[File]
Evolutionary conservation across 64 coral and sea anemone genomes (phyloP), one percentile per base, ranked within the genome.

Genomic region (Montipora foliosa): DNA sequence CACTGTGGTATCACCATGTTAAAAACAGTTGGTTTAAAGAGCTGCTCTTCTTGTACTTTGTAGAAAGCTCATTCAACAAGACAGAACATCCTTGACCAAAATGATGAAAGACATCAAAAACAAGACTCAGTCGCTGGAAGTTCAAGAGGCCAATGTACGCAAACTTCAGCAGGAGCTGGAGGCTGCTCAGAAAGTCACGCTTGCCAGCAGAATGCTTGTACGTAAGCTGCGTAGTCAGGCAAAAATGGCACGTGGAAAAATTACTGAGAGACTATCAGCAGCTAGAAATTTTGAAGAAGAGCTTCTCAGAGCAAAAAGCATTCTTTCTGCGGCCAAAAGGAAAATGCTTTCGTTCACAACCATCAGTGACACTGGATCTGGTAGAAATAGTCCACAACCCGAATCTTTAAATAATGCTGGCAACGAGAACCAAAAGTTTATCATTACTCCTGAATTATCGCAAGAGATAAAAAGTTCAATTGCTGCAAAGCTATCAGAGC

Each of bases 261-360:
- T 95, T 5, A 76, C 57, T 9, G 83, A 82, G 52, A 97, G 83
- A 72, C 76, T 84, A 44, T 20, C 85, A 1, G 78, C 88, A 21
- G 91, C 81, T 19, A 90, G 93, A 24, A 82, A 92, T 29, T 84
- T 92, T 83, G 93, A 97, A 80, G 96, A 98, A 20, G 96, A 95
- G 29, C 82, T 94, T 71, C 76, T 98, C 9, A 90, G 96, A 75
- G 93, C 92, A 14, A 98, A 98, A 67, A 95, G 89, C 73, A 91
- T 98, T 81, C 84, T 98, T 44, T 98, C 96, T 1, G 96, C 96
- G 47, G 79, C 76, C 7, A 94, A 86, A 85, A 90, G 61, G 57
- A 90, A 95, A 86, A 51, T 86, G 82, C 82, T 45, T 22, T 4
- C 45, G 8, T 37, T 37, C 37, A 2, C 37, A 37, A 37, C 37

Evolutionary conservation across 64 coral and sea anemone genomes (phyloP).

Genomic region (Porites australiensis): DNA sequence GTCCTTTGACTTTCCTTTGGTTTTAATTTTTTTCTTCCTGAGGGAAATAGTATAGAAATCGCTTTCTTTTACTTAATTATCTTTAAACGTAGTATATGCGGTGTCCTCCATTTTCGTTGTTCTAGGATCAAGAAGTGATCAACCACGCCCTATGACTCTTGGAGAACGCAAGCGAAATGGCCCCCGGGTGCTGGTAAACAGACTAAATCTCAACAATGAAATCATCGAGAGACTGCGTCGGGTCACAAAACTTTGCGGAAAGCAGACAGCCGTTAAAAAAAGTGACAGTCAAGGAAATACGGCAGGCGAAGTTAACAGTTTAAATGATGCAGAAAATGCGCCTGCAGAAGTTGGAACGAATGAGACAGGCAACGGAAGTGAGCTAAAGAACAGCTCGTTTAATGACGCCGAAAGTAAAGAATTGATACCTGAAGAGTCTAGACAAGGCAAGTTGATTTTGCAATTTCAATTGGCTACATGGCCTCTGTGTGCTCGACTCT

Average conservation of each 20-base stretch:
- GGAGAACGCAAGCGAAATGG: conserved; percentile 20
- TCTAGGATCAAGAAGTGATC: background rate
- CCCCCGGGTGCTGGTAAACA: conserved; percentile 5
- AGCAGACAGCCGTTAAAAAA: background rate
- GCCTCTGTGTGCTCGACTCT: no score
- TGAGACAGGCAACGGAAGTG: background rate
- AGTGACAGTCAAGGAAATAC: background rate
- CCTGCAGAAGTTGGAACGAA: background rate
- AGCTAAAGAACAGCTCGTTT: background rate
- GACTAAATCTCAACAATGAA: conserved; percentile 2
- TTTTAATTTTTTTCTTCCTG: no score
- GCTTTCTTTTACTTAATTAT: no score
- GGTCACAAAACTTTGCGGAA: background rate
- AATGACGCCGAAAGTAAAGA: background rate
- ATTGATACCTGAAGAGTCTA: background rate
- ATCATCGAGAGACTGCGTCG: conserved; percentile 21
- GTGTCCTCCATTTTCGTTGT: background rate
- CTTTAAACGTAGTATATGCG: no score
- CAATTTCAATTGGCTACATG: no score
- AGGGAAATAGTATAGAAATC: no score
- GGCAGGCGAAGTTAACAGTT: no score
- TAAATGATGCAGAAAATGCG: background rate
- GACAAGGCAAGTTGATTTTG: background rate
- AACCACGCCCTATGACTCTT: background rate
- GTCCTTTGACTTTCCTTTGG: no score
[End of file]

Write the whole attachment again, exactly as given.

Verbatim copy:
Evolutionary conservation across 64 coral and sea anemone genomes (phyloP), one percentile per base, ranked within the genome.

Genomic region (Montipora foliosa): DNA sequence CACTGTGGTATCACCATGTTAAAAACAGTTGGTTTAAAGAGCTGCTCTTCTTGTACTTTGTAGAAAGCTCATTCAACAAGACAGAACATCCTTGACCAAAATGATGAAAGACATCAAAAACAAGACTCAGTCGCTGGAAGTTCAAGAGGCCAATGTACGCAAACTTCAGCAGGAGCTGGAGGCTGCTCAGAAAGTCACGCTTGCCAGCAGAATGCTTGTACGTAAGCTGCGTAGTCAGGCAAAAATGGCACGTGGAAAAATTACTGAGAGACTATCAGCAGCTAGAAATTTTGAAGAAGAGCTTCTCAGAGCAAAAAGCATTCTTTCTGCGGCCAAAAGGAAAATGCTTTCGTTCACAACCATCAGTGACACTGGATCTGGTAGAAATAGTCCACAACCCGAATCTTTAAATAATGCTGGCAACGAGAACCAAAAGTTTATCATTACTCCTGAATTATCGCAAGAGATAAAAAGTTCAATTGCTGCAAAGCTATCAGAGC

Each of bases 261-360:
- T 95, T 5, A 76, C 57, T 9, G 83, A 82, G 52, A 97, G 83
- A 72, C 76, T 84, A 44, T 20, C 85, A 1, G 78, C 88, A 21
- G 91, C 81, T 19, A 90, G 93, A 24, A 82, A 92, T 29, T 84
- T 92, T 83, G 93, A 97, A 80, G 96, A 98, A 20, G 96, A 95
- G 29, C 82, T 94, T 71, C 76, T 98, C 9, A 90, G 96, A 75
- G 93, C 92, A 14, A 98, A 98, A 67, A 95, G 89, C 73, A 91
- T 98, T 81, C 84, T 98, T 44, T 98, C 96, T 1, G 96, C 96
- G 47, G 79, C 76, C 7, A 94, A 86, A 85, A 90, G 61, G 57
- A 90, A 95, A 86, A 51, T 86, G 82, C 82, T 45, T 22, T 4
- C 45, G 8, T 37, T 37, C 37, A 2, C 37, A 37, A 37, C 37

Evolutionary conservation across 64 coral and sea anemone genomes (phyloP).

Genomic region (Porites australiensis): DNA sequence GTCCTTTGACTTTCCTTTGGTTTTAATTTTTTTCTTCCTGAGGGAAATAGTATAGAAATCGCTTTCTTTTACTTAATTATCTTTAAACGTAGTATATGCGGTGTCCTCCATTTTCGTTGTTCTAGGATCAAGAAGTGATCAACCACGCCCTATGACTCTTGGAGAACGCAAGCGAAATGGCCCCCGGGTGCTGGTAAACAGACTAAATCTCAACAATGAAATCATCGAGAGACTGCGTCGGGTCACAAAACTTTGCGGAAAGCAGACAGCCGTTAAAAAAAGTGACAGTCAAGGAAATACGGCAGGCGAAGTTAACAGTTTAAATGATGCAGAAAATGCGCCTGCAGAAGTTGGAACGAATGAGACAGGCAACGGAAGTGAGCTAAAGAACAGCTCGTTTAATGACGCCGAAAGTAAAGAATTGATACCTGAAGAGTCTAGACAAGGCAAGTTGATTTTGCAATTTCAATTGGCTACATGGCCTCTGTGTGCTCGACTCT

Average conservation of each 20-base stretch:
- GGAGAACGCAAGCGAAATGG: conserved; percentile 20
- TCTAGGATCAAGAAGTGATC: background rate
- CCCCCGGGTGCTGGTAAACA: conserved; percentile 5
- AGCAGACAGCCGTTAAAAAA: background rate
- GCCTCTGTGTGCTCGACTCT: no score
- TGAGACAGGCAACGGAAGTG: background rate
- AGTGACAGTCAAGGAAATAC: background rate
- CCTGCAGAAGTTGGAACGAA: background rate
- AGCTAAAGAACAGCTCGTTT: background rate
- GACTAAATCTCAACAATGAA: conserved; percentile 2
- TTTTAATTTTTTTCTTCCTG: no score
- GCTTTCTTTTACTTAATTAT: no score
- GGTCACAAAACTTTGCGGAA: background rate
- AATGACGCCGAAAGTAAAGA: background rate
- ATTGATACCTGAAGAGTCTA: background rate
- ATCATCGAGAGACTGCGTCG: conserved; percentile 21
- GTGTCCTCCATTTTCGTTGT: background rate
- CTTTAAACGTAGTATATGCG: no score
- CAATTTCAATTGGCTACATG: no score
- AGGGAAATAGTATAGAAATC: no score
- GGCAGGCGAAGTTAACAGTT: no score
- TAAATGATGCAGAAAATGCG: background rate
- GACAAGGCAAGTTGATTTTG: background rate
- AACCACGCCCTATGACTCTT: background rate
- GTCCTTTGACTTTCCTTTGG: no score